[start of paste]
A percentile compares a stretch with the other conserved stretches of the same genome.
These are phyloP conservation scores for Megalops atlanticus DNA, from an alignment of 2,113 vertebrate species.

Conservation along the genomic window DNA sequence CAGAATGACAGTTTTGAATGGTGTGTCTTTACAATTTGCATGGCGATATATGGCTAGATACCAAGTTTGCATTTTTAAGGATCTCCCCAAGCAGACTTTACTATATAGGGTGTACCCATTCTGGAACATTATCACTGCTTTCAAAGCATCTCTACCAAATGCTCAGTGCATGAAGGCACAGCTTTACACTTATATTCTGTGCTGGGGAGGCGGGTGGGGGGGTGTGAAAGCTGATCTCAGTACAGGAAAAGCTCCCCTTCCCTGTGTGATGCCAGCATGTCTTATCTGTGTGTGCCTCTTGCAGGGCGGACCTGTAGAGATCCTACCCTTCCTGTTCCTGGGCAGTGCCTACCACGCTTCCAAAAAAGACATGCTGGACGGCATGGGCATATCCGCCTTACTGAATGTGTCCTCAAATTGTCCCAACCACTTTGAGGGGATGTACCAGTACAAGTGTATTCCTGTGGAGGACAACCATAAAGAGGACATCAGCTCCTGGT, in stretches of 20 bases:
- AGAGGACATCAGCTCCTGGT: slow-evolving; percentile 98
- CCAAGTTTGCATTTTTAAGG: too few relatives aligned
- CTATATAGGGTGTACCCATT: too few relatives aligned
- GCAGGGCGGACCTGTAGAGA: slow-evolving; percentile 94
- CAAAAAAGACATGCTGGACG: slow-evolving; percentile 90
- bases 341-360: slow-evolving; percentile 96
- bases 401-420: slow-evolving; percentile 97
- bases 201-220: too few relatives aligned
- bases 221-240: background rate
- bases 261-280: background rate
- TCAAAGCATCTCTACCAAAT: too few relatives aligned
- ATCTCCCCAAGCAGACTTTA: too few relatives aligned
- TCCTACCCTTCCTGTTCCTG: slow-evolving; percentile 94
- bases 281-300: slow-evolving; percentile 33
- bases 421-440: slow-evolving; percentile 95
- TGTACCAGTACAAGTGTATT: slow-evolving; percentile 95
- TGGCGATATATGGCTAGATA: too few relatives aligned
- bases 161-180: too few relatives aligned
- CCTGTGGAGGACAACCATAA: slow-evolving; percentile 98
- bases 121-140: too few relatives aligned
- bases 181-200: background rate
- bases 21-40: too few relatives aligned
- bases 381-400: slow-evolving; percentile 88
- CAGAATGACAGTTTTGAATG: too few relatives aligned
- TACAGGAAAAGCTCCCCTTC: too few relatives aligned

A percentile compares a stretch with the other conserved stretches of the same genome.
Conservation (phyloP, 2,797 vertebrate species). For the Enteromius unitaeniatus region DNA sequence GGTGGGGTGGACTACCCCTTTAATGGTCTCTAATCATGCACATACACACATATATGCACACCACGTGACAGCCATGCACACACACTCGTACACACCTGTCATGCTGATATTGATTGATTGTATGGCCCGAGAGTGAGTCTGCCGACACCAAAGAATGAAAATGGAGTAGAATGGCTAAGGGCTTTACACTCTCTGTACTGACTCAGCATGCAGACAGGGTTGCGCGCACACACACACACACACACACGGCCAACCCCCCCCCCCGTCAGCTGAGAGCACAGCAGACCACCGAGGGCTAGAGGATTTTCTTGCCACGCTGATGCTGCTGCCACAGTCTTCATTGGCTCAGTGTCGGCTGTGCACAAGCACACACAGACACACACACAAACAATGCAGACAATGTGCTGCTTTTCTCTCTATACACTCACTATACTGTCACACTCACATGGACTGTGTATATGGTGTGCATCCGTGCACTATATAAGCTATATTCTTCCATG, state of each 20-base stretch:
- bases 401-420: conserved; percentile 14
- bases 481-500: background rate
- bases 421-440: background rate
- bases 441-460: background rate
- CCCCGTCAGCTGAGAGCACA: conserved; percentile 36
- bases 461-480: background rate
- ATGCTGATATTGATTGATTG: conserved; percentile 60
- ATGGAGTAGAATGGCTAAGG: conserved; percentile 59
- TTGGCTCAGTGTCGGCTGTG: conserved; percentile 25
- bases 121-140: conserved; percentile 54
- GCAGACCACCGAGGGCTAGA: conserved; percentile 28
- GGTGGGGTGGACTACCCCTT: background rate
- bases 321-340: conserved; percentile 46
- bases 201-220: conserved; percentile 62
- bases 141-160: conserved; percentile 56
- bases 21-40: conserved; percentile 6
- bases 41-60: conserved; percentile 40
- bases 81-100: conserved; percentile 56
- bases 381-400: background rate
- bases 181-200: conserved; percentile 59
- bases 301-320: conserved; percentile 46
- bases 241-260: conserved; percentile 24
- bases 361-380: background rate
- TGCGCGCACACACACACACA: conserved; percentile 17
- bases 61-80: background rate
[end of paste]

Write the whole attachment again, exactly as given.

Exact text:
A percentile compares a stretch with the other conserved stretches of the same genome.
These are phyloP conservation scores for Megalops atlanticus DNA, from an alignment of 2,113 vertebrate species.

Conservation along the genomic window DNA sequence CAGAATGACAGTTTTGAATGGTGTGTCTTTACAATTTGCATGGCGATATATGGCTAGATACCAAGTTTGCATTTTTAAGGATCTCCCCAAGCAGACTTTACTATATAGGGTGTACCCATTCTGGAACATTATCACTGCTTTCAAAGCATCTCTACCAAATGCTCAGTGCATGAAGGCACAGCTTTACACTTATATTCTGTGCTGGGGAGGCGGGTGGGGGGGTGTGAAAGCTGATCTCAGTACAGGAAAAGCTCCCCTTCCCTGTGTGATGCCAGCATGTCTTATCTGTGTGTGCCTCTTGCAGGGCGGACCTGTAGAGATCCTACCCTTCCTGTTCCTGGGCAGTGCCTACCACGCTTCCAAAAAAGACATGCTGGACGGCATGGGCATATCCGCCTTACTGAATGTGTCCTCAAATTGTCCCAACCACTTTGAGGGGATGTACCAGTACAAGTGTATTCCTGTGGAGGACAACCATAAAGAGGACATCAGCTCCTGGT, in stretches of 20 bases:
- AGAGGACATCAGCTCCTGGT: slow-evolving; percentile 98
- CCAAGTTTGCATTTTTAAGG: too few relatives aligned
- CTATATAGGGTGTACCCATT: too few relatives aligned
- GCAGGGCGGACCTGTAGAGA: slow-evolving; percentile 94
- CAAAAAAGACATGCTGGACG: slow-evolving; percentile 90
- bases 341-360: slow-evolving; percentile 96
- bases 401-420: slow-evolving; percentile 97
- bases 201-220: too few relatives aligned
- bases 221-240: background rate
- bases 261-280: background rate
- TCAAAGCATCTCTACCAAAT: too few relatives aligned
- ATCTCCCCAAGCAGACTTTA: too few relatives aligned
- TCCTACCCTTCCTGTTCCTG: slow-evolving; percentile 94
- bases 281-300: slow-evolving; percentile 33
- bases 421-440: slow-evolving; percentile 95
- TGTACCAGTACAAGTGTATT: slow-evolving; percentile 95
- TGGCGATATATGGCTAGATA: too few relatives aligned
- bases 161-180: too few relatives aligned
- CCTGTGGAGGACAACCATAA: slow-evolving; percentile 98
- bases 121-140: too few relatives aligned
- bases 181-200: background rate
- bases 21-40: too few relatives aligned
- bases 381-400: slow-evolving; percentile 88
- CAGAATGACAGTTTTGAATG: too few relatives aligned
- TACAGGAAAAGCTCCCCTTC: too few relatives aligned

A percentile compares a stretch with the other conserved stretches of the same genome.
Conservation (phyloP, 2,797 vertebrate species). For the Enteromius unitaeniatus region DNA sequence GGTGGGGTGGACTACCCCTTTAATGGTCTCTAATCATGCACATACACACATATATGCACACCACGTGACAGCCATGCACACACACTCGTACACACCTGTCATGCTGATATTGATTGATTGTATGGCCCGAGAGTGAGTCTGCCGACACCAAAGAATGAAAATGGAGTAGAATGGCTAAGGGCTTTACACTCTCTGTACTGACTCAGCATGCAGACAGGGTTGCGCGCACACACACACACACACACACGGCCAACCCCCCCCCCCGTCAGCTGAGAGCACAGCAGACCACCGAGGGCTAGAGGATTTTCTTGCCACGCTGATGCTGCTGCCACAGTCTTCATTGGCTCAGTGTCGGCTGTGCACAAGCACACACAGACACACACACAAACAATGCAGACAATGTGCTGCTTTTCTCTCTATACACTCACTATACTGTCACACTCACATGGACTGTGTATATGGTGTGCATCCGTGCACTATATAAGCTATATTCTTCCATG, state of each 20-base stretch:
- bases 401-420: conserved; percentile 14
- bases 481-500: background rate
- bases 421-440: background rate
- bases 441-460: background rate
- CCCCGTCAGCTGAGAGCACA: conserved; percentile 36
- bases 461-480: background rate
- ATGCTGATATTGATTGATTG: conserved; percentile 60
- ATGGAGTAGAATGGCTAAGG: conserved; percentile 59
- TTGGCTCAGTGTCGGCTGTG: conserved; percentile 25
- bases 121-140: conserved; percentile 54
- GCAGACCACCGAGGGCTAGA: conserved; percentile 28
- GGTGGGGTGGACTACCCCTT: background rate
- bases 321-340: conserved; percentile 46
- bases 201-220: conserved; percentile 62
- bases 141-160: conserved; percentile 56
- bases 21-40: conserved; percentile 6
- bases 41-60: conserved; percentile 40
- bases 81-100: conserved; percentile 56
- bases 381-400: background rate
- bases 181-200: conserved; percentile 59
- bases 301-320: conserved; percentile 46
- bases 241-260: conserved; percentile 24
- bases 361-380: background rate
- TGCGCGCACACACACACACA: conserved; percentile 17
- bases 61-80: background rate